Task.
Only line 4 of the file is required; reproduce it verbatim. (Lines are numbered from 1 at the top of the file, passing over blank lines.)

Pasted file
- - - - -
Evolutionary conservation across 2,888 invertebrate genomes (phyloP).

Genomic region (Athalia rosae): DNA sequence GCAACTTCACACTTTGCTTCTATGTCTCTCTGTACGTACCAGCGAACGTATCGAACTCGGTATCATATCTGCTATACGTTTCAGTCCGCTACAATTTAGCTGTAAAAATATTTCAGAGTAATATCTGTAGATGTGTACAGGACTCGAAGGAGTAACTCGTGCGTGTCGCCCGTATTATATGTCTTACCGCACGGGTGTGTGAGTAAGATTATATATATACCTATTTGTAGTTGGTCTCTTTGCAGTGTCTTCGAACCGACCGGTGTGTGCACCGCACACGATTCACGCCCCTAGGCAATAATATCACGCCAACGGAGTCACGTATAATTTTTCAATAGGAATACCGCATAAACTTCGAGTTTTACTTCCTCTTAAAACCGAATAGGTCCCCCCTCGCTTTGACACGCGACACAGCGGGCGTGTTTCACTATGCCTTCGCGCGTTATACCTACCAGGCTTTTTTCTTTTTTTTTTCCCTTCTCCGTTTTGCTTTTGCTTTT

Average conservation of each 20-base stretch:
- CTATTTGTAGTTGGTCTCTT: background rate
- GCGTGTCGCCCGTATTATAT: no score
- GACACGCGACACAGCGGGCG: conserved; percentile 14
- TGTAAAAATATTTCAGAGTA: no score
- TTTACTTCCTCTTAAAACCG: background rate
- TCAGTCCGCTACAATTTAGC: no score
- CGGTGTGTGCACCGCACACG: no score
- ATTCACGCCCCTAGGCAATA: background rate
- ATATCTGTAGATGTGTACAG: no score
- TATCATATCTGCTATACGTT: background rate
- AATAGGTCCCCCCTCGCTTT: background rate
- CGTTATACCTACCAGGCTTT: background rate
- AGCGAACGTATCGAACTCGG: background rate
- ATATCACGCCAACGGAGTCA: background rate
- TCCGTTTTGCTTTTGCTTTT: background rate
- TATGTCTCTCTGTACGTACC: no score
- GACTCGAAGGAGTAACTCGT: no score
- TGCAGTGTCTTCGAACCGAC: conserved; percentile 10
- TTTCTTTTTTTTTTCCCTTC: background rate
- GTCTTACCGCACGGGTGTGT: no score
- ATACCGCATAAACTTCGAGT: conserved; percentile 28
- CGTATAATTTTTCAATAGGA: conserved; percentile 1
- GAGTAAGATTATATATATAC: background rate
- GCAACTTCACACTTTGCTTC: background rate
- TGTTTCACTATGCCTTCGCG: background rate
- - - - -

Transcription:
- CTATTTGTAGTTGGTCTCTT: background rate